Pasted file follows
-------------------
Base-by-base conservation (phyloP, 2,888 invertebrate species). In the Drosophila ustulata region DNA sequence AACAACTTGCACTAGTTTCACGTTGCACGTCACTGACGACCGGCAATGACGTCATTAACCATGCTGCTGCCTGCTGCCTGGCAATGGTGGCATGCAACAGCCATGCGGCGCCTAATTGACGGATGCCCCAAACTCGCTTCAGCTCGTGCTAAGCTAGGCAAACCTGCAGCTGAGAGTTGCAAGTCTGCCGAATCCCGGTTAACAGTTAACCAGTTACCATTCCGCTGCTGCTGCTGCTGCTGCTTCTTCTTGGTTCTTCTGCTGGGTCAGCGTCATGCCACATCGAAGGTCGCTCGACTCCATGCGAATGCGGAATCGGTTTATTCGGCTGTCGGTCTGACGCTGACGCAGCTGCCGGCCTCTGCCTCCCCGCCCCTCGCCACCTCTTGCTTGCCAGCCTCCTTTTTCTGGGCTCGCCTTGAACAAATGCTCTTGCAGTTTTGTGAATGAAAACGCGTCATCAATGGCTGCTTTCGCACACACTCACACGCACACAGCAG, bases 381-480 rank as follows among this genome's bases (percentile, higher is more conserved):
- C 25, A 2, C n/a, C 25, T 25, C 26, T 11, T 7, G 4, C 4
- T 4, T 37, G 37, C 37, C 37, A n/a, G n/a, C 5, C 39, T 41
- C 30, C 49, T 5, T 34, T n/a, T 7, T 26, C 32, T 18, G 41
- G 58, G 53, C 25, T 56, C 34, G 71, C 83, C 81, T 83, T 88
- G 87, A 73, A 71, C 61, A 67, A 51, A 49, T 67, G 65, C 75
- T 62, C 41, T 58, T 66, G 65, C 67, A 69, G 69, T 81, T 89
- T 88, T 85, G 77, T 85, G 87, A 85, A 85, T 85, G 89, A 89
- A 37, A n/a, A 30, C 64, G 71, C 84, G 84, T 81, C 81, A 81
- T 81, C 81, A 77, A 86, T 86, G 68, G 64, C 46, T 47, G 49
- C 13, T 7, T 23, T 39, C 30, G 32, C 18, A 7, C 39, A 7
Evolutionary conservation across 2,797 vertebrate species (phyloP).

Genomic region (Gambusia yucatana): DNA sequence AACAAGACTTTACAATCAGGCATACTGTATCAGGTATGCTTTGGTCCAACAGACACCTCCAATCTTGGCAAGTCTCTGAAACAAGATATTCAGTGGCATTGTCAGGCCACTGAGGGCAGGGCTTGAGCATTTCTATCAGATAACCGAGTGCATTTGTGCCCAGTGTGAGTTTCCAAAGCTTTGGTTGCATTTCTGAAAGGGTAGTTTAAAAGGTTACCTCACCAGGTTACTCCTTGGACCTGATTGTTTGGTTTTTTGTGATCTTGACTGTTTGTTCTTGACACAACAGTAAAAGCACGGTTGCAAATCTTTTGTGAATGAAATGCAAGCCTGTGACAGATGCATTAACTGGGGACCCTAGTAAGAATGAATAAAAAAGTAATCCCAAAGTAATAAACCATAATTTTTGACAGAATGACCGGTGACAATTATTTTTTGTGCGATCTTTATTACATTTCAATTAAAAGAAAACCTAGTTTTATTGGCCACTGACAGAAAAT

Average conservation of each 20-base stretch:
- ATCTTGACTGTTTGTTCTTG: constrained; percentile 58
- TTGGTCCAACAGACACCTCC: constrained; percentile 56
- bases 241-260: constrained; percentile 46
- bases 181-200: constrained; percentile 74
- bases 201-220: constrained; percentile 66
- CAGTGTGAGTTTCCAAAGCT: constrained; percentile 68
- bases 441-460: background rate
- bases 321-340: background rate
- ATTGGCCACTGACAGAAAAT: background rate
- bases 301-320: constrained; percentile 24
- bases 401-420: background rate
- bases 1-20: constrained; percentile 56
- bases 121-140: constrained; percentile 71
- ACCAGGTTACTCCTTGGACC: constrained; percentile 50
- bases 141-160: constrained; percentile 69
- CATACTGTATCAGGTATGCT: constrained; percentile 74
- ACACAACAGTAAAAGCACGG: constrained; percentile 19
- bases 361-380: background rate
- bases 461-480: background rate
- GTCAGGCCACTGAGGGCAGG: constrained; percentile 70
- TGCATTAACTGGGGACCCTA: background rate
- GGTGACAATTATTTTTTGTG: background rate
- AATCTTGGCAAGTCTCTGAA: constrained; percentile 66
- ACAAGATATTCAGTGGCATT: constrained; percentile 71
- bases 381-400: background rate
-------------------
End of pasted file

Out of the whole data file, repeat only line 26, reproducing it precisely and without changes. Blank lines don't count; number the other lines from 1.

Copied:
- bases 1-20: constrained; percentile 56